Yes, being contrary to “best interests of the university” could be anything—including, as scholars Amanda Murdie and Philip Nel have pointed out, just doing research on a subject the regents might find “deviant.” Meanwhile, any faculty who dares speak out on behalf of underpaid adjuncts and contingent faculty, or attempts to harness the power of social media to organize, certainly “impairs harmony among coworkers,” so you won’t see any labor activism in Kansas universities anytime soon. Hope you like your $22,000 a year, KU adjuncts, because now everyone has to keep their traps shut, or else.
But why, exactly, is this wrong? IAC was right to flip out on Justine Sacco. A&E was right to kick Phil Robertson off the air. Why isn’t it within KU’s purview to fire people who use company equipment, or are on company time, or are in some other way using their company affiliation, to say something that isn’t in the best interests of the company?
Because a university, especially a public university, is not a company. A public university does not have stockholders; it is not even allowed to make a profit. The “interests of the university,” to use the Kansas regents’ verbiage, are the creation, preservation, and dissemination of knowledge—the free exchange of ideas. Furthermore, although the attorney general’s office signed off on the policy, the Kansas university system is in a very different place with regard to the First Amendment than, say, A&E is—again, because KU is a state-funded research university and not a private corporation. Or rather, it’s supposed to be: At this point, it’s a thin conceit that’s growing thinner by the day. To that end, the Kansas regulations are actually kind of impressive, as they let go of the slightest pretense that KU is not a corporation.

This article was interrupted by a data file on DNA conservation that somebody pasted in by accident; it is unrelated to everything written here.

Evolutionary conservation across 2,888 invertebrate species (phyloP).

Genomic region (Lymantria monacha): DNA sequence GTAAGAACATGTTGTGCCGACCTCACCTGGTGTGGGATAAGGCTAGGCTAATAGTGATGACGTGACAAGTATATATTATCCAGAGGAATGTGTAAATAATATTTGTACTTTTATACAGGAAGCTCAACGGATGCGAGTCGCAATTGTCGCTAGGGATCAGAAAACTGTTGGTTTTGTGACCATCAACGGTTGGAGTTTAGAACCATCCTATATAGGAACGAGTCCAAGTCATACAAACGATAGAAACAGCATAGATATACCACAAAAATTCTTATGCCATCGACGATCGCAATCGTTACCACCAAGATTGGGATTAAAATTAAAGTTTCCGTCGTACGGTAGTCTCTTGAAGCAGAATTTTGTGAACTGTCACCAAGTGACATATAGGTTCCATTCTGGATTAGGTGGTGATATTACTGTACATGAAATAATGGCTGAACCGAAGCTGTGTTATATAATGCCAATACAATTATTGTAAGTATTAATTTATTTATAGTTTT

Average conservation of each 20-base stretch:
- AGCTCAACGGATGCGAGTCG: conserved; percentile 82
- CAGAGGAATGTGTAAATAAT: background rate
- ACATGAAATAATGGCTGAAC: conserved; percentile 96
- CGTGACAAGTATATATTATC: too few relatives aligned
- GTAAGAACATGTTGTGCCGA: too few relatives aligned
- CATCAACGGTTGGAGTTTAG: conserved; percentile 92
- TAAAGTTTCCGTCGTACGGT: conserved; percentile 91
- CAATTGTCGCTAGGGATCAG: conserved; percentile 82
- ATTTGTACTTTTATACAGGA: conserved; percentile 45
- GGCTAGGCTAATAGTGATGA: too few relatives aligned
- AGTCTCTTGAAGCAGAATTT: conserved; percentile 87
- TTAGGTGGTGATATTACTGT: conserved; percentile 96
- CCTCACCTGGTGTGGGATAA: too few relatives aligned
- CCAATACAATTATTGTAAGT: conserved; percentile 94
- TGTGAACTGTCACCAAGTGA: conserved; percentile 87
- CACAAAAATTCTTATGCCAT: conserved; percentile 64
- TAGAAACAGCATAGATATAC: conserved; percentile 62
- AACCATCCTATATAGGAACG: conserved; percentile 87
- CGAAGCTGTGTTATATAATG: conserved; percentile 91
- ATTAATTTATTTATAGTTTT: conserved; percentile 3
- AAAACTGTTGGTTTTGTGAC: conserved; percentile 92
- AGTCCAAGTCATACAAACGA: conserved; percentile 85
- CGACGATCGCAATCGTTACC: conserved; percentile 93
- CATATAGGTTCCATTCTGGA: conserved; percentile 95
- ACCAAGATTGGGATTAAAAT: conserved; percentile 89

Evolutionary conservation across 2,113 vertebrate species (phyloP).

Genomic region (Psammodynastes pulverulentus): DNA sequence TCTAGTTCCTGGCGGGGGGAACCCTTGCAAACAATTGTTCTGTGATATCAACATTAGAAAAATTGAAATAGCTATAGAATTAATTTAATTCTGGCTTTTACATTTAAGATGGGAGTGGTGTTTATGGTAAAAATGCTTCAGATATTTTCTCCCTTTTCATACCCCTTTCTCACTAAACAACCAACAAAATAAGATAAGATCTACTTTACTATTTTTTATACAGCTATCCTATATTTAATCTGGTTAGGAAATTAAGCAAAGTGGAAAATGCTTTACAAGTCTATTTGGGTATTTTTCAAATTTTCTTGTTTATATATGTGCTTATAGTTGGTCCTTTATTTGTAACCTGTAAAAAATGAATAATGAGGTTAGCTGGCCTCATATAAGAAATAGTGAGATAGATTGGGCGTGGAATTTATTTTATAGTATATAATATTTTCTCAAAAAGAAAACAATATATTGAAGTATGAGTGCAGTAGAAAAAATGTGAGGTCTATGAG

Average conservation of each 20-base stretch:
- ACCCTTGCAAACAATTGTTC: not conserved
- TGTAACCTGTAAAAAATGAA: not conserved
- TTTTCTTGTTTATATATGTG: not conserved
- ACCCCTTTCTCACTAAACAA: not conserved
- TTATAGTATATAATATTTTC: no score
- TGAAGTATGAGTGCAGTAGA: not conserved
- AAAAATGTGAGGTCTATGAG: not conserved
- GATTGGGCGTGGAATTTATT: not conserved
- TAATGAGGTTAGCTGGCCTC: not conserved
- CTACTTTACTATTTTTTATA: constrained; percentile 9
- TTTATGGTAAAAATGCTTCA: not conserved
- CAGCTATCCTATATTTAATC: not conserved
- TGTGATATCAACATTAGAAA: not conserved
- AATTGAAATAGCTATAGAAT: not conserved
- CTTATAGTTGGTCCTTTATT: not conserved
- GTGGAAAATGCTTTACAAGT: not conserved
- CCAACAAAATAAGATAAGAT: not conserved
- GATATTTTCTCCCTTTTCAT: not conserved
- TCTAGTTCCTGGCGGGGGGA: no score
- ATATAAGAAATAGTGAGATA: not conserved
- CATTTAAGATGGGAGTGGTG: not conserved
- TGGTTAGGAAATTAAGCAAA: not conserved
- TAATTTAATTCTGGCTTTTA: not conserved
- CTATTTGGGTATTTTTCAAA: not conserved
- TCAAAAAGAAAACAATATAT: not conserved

Of course, the regents may think they’re stemming a rising tide of inflammatory violence-tweets, but in reality theirs is an outsized, reactionary maneuver that harnesses hysteria to further a repressive agenda. Sure, when a professor makes the news these days, it’s usually because she did something outrageous: a marital aid demonstration, a “sex slavery” skit, an NRA tweet—or, my personal favorite, making white people uncomfortable. But these few newsmakers are outliers.
The true defining characteristic of the average contemporary academic is total, abject terror of saying anything that might jeopardize her career. Lest a single unfavorable moment be seen by a colleague or administrator, junior faculty on the tenure track often have a second “real” Facebook account under a different name and tweet or blog anonymously. Even tenured academics have much to fear: One wrong move could lose them a grant, promotion to full professor, or any modest raise ever again. The Chronicle of Higher Education, long considered academia’s publication of record, is said to employ more pseudonyms than any newspaper in America. That’s why the KU policy is not just unnecessarily broad, it’s also just unnecessary, period: Most academics already have to spend their lives cowering in fear. I guess the Kansas regents just aren’t satisfied with “most.”